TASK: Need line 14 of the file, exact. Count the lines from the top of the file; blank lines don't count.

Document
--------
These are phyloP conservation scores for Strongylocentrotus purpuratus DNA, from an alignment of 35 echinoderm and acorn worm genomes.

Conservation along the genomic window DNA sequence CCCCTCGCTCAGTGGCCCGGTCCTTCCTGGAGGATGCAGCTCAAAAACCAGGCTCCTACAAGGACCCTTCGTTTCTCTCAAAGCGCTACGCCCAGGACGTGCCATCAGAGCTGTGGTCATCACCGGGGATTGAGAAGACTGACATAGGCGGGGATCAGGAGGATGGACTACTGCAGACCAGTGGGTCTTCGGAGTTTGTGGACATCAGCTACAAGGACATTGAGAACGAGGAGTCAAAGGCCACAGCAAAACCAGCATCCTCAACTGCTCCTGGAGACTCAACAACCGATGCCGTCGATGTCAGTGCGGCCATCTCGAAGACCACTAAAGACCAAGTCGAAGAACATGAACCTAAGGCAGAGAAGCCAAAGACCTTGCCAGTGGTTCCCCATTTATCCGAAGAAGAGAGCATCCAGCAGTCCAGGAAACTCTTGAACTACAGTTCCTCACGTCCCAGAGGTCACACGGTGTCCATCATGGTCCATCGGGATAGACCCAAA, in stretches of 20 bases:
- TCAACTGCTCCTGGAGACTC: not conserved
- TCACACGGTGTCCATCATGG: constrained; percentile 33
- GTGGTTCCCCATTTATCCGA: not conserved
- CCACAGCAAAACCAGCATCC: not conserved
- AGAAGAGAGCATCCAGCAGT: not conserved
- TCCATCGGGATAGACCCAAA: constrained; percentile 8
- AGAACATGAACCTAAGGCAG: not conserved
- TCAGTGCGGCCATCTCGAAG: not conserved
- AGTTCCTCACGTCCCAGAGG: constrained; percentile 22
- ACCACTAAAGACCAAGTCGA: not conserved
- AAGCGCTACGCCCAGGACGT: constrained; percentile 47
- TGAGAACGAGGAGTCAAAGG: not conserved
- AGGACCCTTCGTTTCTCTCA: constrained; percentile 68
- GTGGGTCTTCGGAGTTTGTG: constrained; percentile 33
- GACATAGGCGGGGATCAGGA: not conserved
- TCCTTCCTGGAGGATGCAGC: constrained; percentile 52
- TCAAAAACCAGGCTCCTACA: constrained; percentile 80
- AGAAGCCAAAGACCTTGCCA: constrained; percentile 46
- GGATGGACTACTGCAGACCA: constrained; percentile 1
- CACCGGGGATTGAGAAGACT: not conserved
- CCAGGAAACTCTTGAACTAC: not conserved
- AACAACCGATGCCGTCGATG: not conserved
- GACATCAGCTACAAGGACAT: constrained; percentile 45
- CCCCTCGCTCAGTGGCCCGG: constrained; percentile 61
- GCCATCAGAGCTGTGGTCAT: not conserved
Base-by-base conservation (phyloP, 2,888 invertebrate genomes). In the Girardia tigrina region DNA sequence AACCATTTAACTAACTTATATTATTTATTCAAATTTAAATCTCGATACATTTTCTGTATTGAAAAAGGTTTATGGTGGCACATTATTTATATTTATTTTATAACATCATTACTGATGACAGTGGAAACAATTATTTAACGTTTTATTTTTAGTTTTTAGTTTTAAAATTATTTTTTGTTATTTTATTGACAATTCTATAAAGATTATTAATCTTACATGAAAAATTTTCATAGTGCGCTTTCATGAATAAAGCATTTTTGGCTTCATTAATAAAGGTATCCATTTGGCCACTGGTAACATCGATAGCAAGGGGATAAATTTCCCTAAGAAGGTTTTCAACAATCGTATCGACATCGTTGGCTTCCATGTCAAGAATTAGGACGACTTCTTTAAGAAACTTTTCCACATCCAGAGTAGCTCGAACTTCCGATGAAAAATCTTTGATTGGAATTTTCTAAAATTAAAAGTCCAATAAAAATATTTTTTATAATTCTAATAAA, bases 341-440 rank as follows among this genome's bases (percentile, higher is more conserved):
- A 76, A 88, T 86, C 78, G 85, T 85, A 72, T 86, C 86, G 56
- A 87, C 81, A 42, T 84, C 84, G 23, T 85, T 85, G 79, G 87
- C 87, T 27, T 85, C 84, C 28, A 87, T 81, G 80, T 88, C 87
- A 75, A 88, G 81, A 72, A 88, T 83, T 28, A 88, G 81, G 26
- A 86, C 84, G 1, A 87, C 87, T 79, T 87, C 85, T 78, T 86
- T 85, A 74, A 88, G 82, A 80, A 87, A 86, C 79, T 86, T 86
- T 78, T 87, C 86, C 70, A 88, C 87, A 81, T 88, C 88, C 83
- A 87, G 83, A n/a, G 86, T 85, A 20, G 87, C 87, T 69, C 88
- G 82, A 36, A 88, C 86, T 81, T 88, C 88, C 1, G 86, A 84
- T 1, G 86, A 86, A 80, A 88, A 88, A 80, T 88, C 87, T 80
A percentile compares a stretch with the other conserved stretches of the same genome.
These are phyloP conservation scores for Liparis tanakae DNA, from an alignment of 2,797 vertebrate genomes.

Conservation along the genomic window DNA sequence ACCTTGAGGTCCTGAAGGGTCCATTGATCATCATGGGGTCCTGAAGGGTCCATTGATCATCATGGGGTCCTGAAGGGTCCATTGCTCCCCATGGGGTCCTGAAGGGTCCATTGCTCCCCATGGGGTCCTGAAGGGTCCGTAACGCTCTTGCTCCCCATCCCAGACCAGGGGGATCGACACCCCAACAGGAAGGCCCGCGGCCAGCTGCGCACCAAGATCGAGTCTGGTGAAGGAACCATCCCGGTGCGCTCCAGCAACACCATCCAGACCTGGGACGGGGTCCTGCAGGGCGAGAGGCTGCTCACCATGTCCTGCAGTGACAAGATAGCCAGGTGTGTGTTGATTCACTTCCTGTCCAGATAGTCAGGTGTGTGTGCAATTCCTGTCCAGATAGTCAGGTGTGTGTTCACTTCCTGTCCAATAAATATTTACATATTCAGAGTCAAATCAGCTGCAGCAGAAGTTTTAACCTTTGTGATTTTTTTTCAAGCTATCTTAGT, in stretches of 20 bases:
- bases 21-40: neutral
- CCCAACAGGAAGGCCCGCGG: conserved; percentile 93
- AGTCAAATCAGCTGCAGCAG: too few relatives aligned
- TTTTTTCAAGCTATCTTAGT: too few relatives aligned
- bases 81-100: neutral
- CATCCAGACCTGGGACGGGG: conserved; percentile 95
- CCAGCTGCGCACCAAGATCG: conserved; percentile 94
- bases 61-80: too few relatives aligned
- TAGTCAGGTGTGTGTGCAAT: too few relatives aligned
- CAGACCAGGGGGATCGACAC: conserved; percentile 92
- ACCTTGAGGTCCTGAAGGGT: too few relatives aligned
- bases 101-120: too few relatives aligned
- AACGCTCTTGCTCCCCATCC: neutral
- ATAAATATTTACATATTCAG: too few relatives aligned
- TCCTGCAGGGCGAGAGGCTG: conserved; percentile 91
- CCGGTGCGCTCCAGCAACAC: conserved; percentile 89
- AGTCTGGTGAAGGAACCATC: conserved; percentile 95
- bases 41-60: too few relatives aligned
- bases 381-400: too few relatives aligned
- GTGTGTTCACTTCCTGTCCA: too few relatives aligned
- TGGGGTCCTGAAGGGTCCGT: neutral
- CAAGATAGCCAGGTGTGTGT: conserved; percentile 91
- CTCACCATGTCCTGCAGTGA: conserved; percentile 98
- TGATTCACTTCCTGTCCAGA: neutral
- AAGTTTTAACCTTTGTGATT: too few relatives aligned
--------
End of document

- TGAGAACGAGGAGTCAAAGG: not conserved